One of the most popular hyper-casual games in the US by the end of 2021, it accrued 15 million users in just three months and became one of the most financially successful apps in TapNation history. So, without further ado, here’s a breakdown of how Tippy Toe got to the top.

Tippy Toe is a hyper-casual game in which the player has to step on a variety of weird and wonderful objects, including hamburgers, cakes and toothpaste. Squishing an object earns points and generates super-satisfying ASMR sound effects. Along the way, the player can access bonus levels, earn money to customise their character and travel to different locations around the world.

The main inspiration for Tippy Toe came from ‘Wheel Smash’, another ASMR-based game in which players tread on various objects with a giant tyre. Where Tippy Toe differs is the intuitive and satisfying control system — players have to hold down an area of the screen to raise their character’s leg, then release to make the character stomp down on an object. Combined with sound effects, the ‘hold and release’ control system makes for highly enjoyable gameplay.

Test and learn

Tippy Toe’s first production cycle lasted 10 days. Its first test yielded 0.40cts CPI (cost per install) on Facebook and 0.20cts on TikTok.

We improved Tippy Toe’s key metrics by testing which objects players enjoyed stepping on. For some reason, people love to squish food, cans, insects and sandcastles — these objects alone managed to increase playtime and further reduce CPI.

At launch, Tippy Toe had a D1 retention of over 40% and featured in the top 70 hypercasual games in the US. Not bad, right?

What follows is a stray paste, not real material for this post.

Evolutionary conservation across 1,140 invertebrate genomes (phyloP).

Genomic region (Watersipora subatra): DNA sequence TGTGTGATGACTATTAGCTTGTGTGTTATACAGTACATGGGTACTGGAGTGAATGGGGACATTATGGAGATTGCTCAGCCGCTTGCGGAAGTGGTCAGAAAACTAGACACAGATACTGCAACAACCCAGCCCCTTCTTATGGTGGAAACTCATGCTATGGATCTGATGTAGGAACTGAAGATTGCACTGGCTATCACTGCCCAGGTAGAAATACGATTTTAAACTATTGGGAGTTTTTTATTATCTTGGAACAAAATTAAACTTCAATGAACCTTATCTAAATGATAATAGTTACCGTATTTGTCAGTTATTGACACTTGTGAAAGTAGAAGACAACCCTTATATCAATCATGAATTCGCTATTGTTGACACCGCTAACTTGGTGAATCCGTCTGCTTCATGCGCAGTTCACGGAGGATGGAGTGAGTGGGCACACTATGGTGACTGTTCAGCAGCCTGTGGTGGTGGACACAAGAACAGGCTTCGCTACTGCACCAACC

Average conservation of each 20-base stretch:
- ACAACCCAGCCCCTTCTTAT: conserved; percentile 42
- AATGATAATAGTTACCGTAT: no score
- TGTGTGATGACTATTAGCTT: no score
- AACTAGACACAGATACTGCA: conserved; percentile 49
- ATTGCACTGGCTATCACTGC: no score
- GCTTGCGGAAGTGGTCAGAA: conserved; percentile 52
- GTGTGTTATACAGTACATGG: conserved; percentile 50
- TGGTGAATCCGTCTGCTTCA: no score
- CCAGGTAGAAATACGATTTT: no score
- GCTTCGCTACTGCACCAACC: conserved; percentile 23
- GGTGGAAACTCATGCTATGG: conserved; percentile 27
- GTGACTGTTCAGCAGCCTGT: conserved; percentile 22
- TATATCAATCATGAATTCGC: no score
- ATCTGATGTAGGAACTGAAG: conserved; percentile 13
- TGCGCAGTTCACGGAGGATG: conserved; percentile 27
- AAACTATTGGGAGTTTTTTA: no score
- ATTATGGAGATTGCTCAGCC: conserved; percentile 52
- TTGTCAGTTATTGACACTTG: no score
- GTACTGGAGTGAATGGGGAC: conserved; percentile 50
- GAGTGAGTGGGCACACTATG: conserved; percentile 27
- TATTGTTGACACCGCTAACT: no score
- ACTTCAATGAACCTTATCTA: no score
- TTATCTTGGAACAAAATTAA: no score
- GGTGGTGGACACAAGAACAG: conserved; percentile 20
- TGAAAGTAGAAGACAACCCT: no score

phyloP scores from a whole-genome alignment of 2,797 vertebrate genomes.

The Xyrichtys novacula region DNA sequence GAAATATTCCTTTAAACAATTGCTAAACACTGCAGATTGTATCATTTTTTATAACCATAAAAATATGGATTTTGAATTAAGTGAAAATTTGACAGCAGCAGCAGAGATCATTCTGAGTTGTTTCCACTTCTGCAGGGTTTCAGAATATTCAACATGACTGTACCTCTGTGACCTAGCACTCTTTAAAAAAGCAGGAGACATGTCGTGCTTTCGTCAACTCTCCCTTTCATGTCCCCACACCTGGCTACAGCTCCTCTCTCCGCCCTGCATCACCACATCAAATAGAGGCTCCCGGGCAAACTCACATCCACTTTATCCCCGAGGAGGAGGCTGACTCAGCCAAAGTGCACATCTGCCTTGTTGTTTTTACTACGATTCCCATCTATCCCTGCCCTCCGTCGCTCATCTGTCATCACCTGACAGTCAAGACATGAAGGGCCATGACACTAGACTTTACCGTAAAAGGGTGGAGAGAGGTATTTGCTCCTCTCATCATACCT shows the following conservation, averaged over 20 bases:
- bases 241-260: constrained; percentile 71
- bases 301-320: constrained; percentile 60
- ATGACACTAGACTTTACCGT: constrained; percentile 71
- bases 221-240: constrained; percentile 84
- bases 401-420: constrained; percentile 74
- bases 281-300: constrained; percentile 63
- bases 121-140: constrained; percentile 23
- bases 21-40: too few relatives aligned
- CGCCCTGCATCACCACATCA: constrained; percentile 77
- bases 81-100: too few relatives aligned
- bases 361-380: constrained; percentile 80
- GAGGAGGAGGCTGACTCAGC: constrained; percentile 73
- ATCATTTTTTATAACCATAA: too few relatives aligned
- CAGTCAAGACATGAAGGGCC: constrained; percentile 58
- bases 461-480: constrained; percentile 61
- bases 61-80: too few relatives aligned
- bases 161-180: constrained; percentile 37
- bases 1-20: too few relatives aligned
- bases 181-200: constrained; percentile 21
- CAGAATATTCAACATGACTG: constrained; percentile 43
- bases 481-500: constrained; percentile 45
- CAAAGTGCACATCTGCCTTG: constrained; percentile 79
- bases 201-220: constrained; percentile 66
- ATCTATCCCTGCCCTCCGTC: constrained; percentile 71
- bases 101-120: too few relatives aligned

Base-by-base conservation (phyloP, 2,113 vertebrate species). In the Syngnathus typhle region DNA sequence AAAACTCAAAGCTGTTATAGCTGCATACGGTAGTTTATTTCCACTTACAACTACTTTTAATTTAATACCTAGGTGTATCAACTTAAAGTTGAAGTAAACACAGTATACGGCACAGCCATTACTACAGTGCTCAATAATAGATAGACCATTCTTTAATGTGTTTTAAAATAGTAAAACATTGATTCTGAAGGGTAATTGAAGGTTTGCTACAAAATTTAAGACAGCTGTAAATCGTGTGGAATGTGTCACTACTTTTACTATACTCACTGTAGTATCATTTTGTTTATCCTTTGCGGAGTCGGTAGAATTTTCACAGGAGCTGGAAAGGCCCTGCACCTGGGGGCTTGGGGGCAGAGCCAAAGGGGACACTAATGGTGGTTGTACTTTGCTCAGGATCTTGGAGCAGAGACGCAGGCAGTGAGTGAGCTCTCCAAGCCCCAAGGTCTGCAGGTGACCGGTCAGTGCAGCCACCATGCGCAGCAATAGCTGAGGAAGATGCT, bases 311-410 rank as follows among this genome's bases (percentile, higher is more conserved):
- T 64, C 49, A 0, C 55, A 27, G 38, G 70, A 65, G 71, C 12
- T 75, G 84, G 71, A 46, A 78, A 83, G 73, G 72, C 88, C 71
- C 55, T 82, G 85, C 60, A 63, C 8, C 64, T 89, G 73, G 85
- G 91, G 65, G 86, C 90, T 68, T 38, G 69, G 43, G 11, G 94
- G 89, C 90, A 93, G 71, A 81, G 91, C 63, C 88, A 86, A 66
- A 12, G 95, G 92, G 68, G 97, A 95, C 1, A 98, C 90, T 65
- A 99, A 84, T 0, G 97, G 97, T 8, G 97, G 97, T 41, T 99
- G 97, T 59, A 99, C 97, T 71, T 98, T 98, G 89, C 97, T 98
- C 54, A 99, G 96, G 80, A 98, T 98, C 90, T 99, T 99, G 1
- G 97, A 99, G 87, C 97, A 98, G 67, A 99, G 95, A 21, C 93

Around the world

Tippy Toe started to chart in places like Turkey, Egypt and the UK. This gave us the idea of introducing a variety of settings to the game. Players could now squish objects in New York, Paris, Dubai and all kinds of other locales. Sure enough, the change improved the game’s performance metrics!

Integrating social trends

We also picked up on social trends and incorporated them into the game as objects, giving Tippy Toe more of a contemporary feel and attracting even more players. In this specific case, “pop it” toys were extremely popular at the release of the game, which is why we ended up integrating them among the other items, and the metrics suddenly started to rise again. It’s a good example of how something in the wider culture can influence a game for the better.

Optimising monetisation

At launch, Tippy Toe suffered from low rewarded impressions per user and an unbalanced in-game economy. It also had no bonus levels. So, during two months of iteration we made some key changes to maximise monetisation:

  • Extensive character customisation
  • A variety of levels based on places around the world
  • Introduction of cosmetics as objects

These new features boosted LTV (lifetime value) by no less than 80%, which showcases the importance of keeping the ideation and iterations going even after the release.

The results speak for themselves

After launch, Tippy Toe enjoyed a meteoric rise to success. The results speak for themselves:

  • Reached the top 15 of hypercasual games in the US.
  • 15 million users in just three months.
  • Our lowest CPI to date.
  • Our highest LTV to date.
  • Our highest retention to date.

Your game won’t always be a huge success right at launch, but with enough work, follow-up and iterations, you can always make it rise to the top.


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